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April 13, 2004
Ratner promises homes, jobs
Today's missive from the Bruce Ratner p.r. factory: the Brooklyn developer is promising to reserve 20% of the apartments in his "Atlantic Yards" housing-and-office-and-Nets-arena complex as "affordable" units, and another 30% as "middle-income," a move that the Daily News applauds "would go far beyond what is required by law." Well, sort of - reserving 20% of units as "affordable" is common among New York developers, who by doing so can access so-called "80/20" tax-exempt bonds and tax breaks. And as for those "middle-income" units, to meet the standard a one-bedroom apartment must be priced at less than $1395, and a two-bedroom less than $1810, which is well above market rent for that Prospect Heights neighborhood.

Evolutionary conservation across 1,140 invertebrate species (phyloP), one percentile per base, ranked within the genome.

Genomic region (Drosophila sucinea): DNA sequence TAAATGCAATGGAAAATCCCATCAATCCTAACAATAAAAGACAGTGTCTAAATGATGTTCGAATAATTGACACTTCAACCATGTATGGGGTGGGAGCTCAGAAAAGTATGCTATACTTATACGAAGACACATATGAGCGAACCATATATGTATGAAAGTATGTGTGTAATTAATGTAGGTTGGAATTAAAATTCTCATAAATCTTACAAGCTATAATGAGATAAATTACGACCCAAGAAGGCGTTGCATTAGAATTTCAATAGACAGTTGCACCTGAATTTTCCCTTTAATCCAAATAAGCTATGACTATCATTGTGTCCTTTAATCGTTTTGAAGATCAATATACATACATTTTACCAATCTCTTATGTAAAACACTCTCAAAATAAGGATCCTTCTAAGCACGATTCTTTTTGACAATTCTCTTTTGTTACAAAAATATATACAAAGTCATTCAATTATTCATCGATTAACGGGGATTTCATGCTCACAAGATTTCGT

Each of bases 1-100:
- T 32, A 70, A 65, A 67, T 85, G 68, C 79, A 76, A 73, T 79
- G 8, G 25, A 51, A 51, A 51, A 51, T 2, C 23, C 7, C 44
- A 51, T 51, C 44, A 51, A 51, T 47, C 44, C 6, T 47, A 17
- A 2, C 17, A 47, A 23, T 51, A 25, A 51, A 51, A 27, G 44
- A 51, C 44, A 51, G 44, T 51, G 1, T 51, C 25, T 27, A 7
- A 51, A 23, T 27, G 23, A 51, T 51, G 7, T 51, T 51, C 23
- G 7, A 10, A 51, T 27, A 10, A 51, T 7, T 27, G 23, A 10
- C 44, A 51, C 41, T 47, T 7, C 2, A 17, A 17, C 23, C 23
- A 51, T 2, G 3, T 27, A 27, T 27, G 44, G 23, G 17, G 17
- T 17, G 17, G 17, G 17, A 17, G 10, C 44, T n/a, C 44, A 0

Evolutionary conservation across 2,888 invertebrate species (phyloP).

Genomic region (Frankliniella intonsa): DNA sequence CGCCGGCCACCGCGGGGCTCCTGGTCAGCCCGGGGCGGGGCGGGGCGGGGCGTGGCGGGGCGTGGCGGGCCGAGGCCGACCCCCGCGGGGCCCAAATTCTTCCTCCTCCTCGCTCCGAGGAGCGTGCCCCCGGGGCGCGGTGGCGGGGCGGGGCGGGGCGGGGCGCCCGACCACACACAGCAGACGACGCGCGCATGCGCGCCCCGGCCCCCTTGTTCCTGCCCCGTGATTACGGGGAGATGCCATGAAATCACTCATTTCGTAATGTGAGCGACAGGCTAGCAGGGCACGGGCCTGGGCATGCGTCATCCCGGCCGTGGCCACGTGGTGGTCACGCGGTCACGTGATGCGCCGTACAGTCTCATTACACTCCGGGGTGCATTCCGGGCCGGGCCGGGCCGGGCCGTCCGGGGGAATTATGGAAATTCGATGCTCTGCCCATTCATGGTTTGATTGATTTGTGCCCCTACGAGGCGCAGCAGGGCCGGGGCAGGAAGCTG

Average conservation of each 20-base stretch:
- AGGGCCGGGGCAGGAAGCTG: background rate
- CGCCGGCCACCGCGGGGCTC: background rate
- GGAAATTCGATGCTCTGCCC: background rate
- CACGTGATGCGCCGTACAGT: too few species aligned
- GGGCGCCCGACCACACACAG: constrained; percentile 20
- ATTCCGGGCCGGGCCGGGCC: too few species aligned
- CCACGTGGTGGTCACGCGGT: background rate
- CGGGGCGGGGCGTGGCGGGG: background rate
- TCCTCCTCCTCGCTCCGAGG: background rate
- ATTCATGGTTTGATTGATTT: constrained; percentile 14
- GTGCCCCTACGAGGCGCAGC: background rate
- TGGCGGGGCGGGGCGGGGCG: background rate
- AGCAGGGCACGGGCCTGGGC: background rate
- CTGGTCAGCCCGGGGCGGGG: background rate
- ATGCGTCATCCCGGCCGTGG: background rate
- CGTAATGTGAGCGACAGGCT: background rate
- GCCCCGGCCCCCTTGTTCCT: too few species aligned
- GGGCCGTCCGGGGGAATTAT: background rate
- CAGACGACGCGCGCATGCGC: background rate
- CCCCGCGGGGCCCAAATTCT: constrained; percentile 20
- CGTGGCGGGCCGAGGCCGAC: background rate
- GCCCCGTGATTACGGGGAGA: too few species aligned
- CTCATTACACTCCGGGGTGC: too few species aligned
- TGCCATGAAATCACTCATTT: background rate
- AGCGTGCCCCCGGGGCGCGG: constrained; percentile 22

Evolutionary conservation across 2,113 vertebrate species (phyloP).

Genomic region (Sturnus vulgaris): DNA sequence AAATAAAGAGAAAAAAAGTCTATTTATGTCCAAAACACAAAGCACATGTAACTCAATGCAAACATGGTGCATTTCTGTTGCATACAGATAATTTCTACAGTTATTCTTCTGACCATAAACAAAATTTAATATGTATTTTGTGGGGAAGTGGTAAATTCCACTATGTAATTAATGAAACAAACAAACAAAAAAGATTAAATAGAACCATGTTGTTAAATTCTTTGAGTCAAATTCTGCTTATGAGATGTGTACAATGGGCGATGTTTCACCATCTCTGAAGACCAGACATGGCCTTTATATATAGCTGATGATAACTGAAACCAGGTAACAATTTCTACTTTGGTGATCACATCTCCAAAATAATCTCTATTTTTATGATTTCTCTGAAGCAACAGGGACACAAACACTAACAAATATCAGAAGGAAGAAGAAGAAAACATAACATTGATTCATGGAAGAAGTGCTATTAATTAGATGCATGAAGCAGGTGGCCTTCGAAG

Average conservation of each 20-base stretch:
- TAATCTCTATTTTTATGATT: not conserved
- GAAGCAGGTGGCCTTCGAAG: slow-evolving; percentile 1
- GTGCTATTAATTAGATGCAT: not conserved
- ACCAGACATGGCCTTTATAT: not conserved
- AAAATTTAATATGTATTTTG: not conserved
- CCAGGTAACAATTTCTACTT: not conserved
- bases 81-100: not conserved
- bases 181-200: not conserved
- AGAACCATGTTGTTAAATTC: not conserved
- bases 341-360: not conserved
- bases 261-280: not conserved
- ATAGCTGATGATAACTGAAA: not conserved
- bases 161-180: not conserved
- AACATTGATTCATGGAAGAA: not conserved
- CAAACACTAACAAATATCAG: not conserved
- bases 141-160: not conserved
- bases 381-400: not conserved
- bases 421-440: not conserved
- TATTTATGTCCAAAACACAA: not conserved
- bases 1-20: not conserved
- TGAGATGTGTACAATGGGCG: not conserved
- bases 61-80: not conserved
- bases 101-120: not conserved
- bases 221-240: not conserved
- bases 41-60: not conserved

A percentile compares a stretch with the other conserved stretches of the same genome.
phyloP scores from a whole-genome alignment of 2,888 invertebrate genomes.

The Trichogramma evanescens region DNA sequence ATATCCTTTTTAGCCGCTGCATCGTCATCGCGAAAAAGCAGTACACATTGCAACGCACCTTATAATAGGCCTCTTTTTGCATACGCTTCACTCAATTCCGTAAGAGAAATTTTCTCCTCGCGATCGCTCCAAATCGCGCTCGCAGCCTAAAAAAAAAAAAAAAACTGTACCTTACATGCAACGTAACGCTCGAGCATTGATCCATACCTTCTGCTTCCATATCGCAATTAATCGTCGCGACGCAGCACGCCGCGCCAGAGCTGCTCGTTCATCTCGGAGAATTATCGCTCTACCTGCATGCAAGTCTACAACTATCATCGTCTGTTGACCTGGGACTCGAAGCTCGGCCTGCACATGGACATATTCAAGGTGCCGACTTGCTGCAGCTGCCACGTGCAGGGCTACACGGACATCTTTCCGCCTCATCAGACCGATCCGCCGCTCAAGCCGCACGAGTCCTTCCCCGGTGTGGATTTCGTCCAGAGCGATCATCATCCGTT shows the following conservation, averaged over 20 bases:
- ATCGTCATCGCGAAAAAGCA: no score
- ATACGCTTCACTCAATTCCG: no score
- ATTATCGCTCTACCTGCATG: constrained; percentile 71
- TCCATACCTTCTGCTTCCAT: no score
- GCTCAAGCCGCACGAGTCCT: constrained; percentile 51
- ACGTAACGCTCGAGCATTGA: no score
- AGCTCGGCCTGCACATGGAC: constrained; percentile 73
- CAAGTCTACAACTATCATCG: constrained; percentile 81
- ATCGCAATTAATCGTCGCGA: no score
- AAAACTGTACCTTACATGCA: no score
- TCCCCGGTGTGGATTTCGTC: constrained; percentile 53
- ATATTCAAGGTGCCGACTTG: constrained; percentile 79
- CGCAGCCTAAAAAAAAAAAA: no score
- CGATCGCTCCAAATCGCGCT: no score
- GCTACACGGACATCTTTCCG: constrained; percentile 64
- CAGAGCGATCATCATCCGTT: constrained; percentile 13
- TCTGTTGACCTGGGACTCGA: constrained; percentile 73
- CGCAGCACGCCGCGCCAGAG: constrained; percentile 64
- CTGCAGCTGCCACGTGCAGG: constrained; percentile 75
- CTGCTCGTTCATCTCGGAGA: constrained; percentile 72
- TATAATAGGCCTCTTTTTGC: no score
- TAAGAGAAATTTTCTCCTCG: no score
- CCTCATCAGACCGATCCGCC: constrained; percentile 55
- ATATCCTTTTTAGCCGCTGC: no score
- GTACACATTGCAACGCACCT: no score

Meanwhile, New York Post columnist Andrea Peyser insists (without attribution of any kind) that Ratner's project would "create 10,000 jobs where none presently exist." Even taking Peyser at her word, this would hardly be a bargain: With $650 million in public dollars on the line, that would amount to $65,000 per job created, well over the $10,000/job baseline that development experts consider to be public money well spent.